The randomization code and IP number were managed by a third-party individual unblinded to the data. The code and number were not disclosed until statistical analysis, except in cases where it was necessary to read the code owing to a serious medical emergency. The IP manager (or pharmacist) supplied the intervention for the clinical trial with an IP number assigned to the participant. In case of defect or damage to the intervention, another IP number was reassigned using the IWRS system to maintain the treatment arm. To maintain double blinding (all researchers and subjects participating in clinical trials), participant allocation details and serious adverse reactions and codes mentioned in the production, packaging, and labeling of products used in the clinical trial were sealed in an envelope by the person in charge of the trial. The code was not released until the end of the study, except in inevitable cases where the code needed to be checked. Clinical trial sponsors provided interventions that matched the registration number assigned to the selected participants.

2.4. Endpoints

The primary endpoint was the change in body fat mass (g) and body fat percentage (%) assessed on dual-energy X-ray absorptiometry (DEXA) at 12 weeks from baseline. The secondary endpoints were as follows: (1) changes in lean mass (g), body fat mass (g) by area (arms, legs, trunk, android, and gynoid), body fat percentage (%) by area (arms, legs, trunk, android, and gynoid), and lean mass (g) by area (arms, legs, trunk, android, and gynoid) assessed using DEXA at 12 weeks from baseline; (2) changes in total fat area, subcutaneous fat area, visceral fat area, and visceral fat area/subcutaneous fat area ratio measured using abdominal computed tomography (CT) 12 weeks from baseline; (3) changes in body weight, body mass index (BMI), waist circumference, hip circumference, waist/hip circumference ratio at 4, 8, and 12 weeks from baseline; (4) changes in blood lipid concentrations (total cholesterol, low-density lipoprotein (LDL)-cholesterol, triglyceride (TG), and high-density lipoprotein (HDL)-cholesterol), leptin, and adiponectin at 12 weeks from baseline. As the primary outcome measure, DEXA was used to assess the body fat mass and percentage at baseline and week 12.
Total fat mass was measured in a supine position using a LUNAR Prodigy Vision scanner (software version 6.70; General Electric Medical Systems, Madison, WI, USA) and a whole-body DEXA scanner. Total fat mass and body fat mass were obtained using standard soft tissue measurement methods. Body fat mass was calculated as the amount of fat present in the section (chest, abdomen, and pelvis) surrounded by the virtual boundary line that separates the head and limbs when measured with a whole-body DEXA scanner. Abdominal CT was used to measure visceral fat area, subcutaneous fat area, total abdominal fat area, and visceral fat/subcutaneous fat area ratio at baseline and week 12. A CT scan was performed between the fourth and fifth lumbar vertebrae. The high accuracy of CT makes it the preferred method for measuring visceral and subcutaneous fat [18]. Body weight and BMI were measured at baseline and weeks 4, 8, and 12. Waist circumference, hip circumference, and waist circumference/hip circumference ratio were assessed at baseline and weeks 4, 8, and 12. Following the World Health Organization guidelines, waist circumference was measured at the midpoint between the lower margin of the last palpable rib in the midaxillary line and the top of the iliac crest. Hip circumference was measured at the largest circumference of the buttocks (World Health Organization. Waist circumference and waist-hip ratio: Report of a WHO expert consultation. Geneva, Switzerland: WHO Press; 2011).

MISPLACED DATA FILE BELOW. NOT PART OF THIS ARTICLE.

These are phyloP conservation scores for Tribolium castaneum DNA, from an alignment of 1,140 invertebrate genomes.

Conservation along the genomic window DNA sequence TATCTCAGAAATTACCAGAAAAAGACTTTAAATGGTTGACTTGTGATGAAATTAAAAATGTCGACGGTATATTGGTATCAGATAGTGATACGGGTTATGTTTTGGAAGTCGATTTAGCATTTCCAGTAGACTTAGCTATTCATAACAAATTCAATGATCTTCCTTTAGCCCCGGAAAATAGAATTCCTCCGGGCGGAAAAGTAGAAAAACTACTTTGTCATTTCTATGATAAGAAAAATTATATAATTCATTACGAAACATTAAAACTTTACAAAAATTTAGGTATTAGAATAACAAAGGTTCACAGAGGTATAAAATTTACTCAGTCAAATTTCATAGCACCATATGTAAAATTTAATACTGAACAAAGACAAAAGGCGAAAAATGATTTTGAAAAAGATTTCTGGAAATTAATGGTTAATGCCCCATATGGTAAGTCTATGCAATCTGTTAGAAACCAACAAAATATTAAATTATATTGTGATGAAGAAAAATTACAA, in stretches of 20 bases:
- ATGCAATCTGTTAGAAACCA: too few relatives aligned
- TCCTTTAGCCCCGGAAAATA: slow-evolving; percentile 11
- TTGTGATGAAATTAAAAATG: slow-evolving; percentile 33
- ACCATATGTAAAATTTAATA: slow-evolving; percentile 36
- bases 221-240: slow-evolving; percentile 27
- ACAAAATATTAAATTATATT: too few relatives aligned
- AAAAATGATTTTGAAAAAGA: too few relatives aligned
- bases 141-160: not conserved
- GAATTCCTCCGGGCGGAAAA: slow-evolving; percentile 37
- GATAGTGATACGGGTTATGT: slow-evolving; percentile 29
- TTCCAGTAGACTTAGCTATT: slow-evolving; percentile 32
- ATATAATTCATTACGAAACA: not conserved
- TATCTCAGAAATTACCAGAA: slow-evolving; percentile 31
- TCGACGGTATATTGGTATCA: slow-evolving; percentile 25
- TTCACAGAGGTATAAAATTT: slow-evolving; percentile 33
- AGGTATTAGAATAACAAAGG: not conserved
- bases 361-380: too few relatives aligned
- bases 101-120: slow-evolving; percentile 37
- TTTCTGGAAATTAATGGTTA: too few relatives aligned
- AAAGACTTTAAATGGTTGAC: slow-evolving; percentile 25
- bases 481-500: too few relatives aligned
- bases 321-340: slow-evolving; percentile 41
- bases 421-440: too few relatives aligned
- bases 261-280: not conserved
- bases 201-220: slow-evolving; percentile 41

Serum lipid (total cholesterol, triglyceride, high-density lipoprotein cholesterol, and low-density lipoprotein cholesterol) and adipocytokine (leptin and adiponectin) concentrations were assessed at visit 1 and visit 5. Blood samples were collected after at least an 8-h fast and analyzed in the laboratory. Physical activity and dietary habits (24-h recall) were surveyed. Physical activity was evaluated at visits 2 and 5 using the Korean version of the short-form International Physical Activity Questionnaire (IPAQ). The IPAQ was selected as a questionnaire tool for various surveys conducted by the WHO; reliability validity studies were conducted in 12 countries and it is currently being used worldwide [19]. Through the IPAQ, participants were asked to recall and record the amount of activity for the week before visits 2 and 5. Dietary habits were analyzed using the 24-h recall method. A 24-h recall diary was prepared at visits 2 and 5. In this study, the participant’s diet was investigated through total calorie (kcal) analysis using the CAN-PRO program (CAN 5.0 Web ver.).